Winner: KHT Eau Rouge Rennsport
This car is definitely the best looking out of the 3. We wish the front had larger headlights. But the overall shape of the car, and the rear (one of reviewers may or may not have had to change pants) propelled this car to victory here.

For clarification, this section does have a winner, but does not affect the overall score in anyway, looks are subjective.

Driveability and performance coming on sunday!


#171

I have mixed feelings about the comments on Lilith, but think that’s a reflection on the fact the looks are going to polarise quite a bit, thus reviewer verdicts are also going to be mixed. Then again this is coming from somebody who likes to push the envelope well past the limits of sensible taste, so this should be welcomed.

It’s good to see that these cars all used different bodies. Performance wise, I’m at the greatest disadvantage, as my body is the oldest, is the worst aerodynamically, and couldn’t fit a large engine, forcing me to push the limits further than I would have liked and compromised on reliability. I will be surprised if my car does better than Squidhead’s on the track despite being AWD.


#172

Yea, i was really pleased with the variance, in not just the bodies, but some other things as well, just a shame that only 3 cars made it out of 5 spots that were reserved.


#173

Full disclosure, with the budget for this build was such an astonomical figure i’ve went very much overboard with the sliders on aero, gearbox and tires. If you do beat this without sliders - you are god and I bow down to you, but I feel that I’m at an unfair advantage with this, should’ve went for more “what would my company build” rather than “what can I squeeze into this budget” :\ I will be doing a non-rennsport version for this without the sliders and with a proper interior, so that’s when the performance will get a huge hit.

Also yeah, looks are… well they’re looks and we all try to find out design language and get to experiment with it a lot, so naturally when experiments go very far the looks going to be polarizing. Also we all got different amount of exhaust pipes :smiley: And I also expected 5 cars to be in this.


#174

Yea, i wanted 5 cars, but one just didnt submit anything and the other didnt comply with the cost restriction. Lets just say the price of it was literally a multiple of the limit.

The reason for high cost limit was so people WOULD use quality sliders, a hypercar is suppose to contain the best tech/best anything at the time. It also allows people to build a car how they want.


#175

Definitely not God here, I think I have +11 on gearbox +14 on aero and +9 on tyres? Could even be 11 on tyres. Feel free to correct me if I’m wrong USDMFTW. I also had to make the factory slightly larger than I intended, but this is without us having a fix on what tech pool our companies really ought to have already.

Also I insisted on about 100% margin. Company won’t survive otherwise. Realistically I doubt Lilith would make it to production, the body design would actually take too long compared to my other comparatively similar models.


#176

Huh! We’re a lot closer on this than I thought then. I had a 100% markup aswell (have on pretty much every car I build for KHT), but then something happened to the factory settings and long story short I think I’m at about 95% markup instead. And yeah, as I said in my thread this car requires a team of engineers in a closed off wing of the factory working constantly to produce 4 cars a year, since all the quality sliders. It’s not a viable solution to making money for the company, more like “FINE, stop asking about Diabolica pricetag, have this instead!” :smiley:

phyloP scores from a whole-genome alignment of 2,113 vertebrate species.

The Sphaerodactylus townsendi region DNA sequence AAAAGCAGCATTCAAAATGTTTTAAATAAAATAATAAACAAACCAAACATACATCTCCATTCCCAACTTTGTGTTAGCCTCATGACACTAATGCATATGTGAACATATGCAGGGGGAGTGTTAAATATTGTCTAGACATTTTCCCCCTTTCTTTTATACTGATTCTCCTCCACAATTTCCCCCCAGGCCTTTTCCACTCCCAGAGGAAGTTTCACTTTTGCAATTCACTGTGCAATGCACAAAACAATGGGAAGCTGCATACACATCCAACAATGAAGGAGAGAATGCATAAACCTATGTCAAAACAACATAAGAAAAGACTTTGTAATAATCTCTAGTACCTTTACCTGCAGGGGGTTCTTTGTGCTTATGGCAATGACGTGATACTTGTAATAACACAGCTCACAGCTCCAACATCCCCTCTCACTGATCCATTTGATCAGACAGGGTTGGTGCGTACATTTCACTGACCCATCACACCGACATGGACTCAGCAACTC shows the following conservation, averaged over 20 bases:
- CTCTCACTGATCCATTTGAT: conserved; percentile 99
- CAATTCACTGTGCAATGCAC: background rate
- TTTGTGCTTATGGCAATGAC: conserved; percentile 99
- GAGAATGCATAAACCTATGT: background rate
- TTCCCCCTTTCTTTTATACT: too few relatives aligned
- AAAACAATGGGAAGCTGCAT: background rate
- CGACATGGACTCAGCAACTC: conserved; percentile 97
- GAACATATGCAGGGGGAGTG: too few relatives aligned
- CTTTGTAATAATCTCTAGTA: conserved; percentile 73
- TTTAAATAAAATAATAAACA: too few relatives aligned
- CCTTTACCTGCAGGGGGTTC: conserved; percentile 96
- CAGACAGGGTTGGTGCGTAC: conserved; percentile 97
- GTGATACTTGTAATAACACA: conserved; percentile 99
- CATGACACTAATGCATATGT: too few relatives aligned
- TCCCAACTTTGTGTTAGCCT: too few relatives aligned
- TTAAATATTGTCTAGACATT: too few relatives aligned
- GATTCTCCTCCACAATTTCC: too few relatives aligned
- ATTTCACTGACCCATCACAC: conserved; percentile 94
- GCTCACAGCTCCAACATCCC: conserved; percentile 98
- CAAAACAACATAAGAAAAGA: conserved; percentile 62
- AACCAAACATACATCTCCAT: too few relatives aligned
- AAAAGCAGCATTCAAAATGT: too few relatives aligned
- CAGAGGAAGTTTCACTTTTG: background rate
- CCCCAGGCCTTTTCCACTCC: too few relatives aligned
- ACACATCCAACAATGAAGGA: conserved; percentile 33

#177

Yep, that’s pretty much the situation I’ve got evolving over on my company: after 2015 we knew we needed a much higher volume production line to keep the funds going. The fact the racing program is going well (better than expected, exactly as hoped), would facilitate the expansion. But essentially GG would be starting to produce a cheaper line of car with far less limited production (thousands of units, not two dozen), and that’s the “eco hypercar” line I’ve been banging on about for a while. I would have considered submitting Ouroboros (much more likely to actually be built) to this but that car’s priced at well sub-300k, so wouldn’t have been suited to this challenge quite as much.


#178

On the topic of profitability, real companies almost always lose money on hypercars. Thats why you sell mundane city cars then have a seperate division for supers/hypers.

Or, be like me and be too lazy to make an actual company with a story, and just make whatever car i feel like at the time and post it :slight_smile:


#179

Once again, you’ve proven to be a great reviewer.

In regards to the 434 side profile, I wanted the 434 to stand out and have a clean side profile for aerodynamic purposes. Aesthetically my plan didn’t work out obviously.


#180

What about my car?


#181

I gave you a chance to correct the price, but you didnt correct it. The cost limit was 500,000 after completing factory tabs and after your selected profit margin. Your “revised file” had an estimated cost of 549,100 dollars, and you provided no second screenshot to prove that your factory settings somehow lowered the cost to 500,000 or below.

Refering to post 110, aswell as the original post(before i removed it yesterday after the first part was released).


The beta has indeed been released and is now stable.
Full details for the hypercar challenge below, for those 5 who already reserved their spots.

MY 2017
MAX COST: 500000 After you have selected all factory options, still in the same Market tab as before. This limit INCLUDES your added % cost to the car.

Monocoque Chassis
Up to Super 93.1 AKI unleaded fuel only

Anything else goes, this is a hypercar challenge. So for examples, the Aventador, MP4-12C, Ferrari Enzo, 599 GTO

Your car must be submitted, working and adhere by the rules, by the end of Sunday, April 24th.

Any, questions comments before i lock these rules in place?


#182

wat. I changed it to something like $491 000. :neutral_face:


#183

But the estimated price is not what the cost limit is set for in for this challenge anyways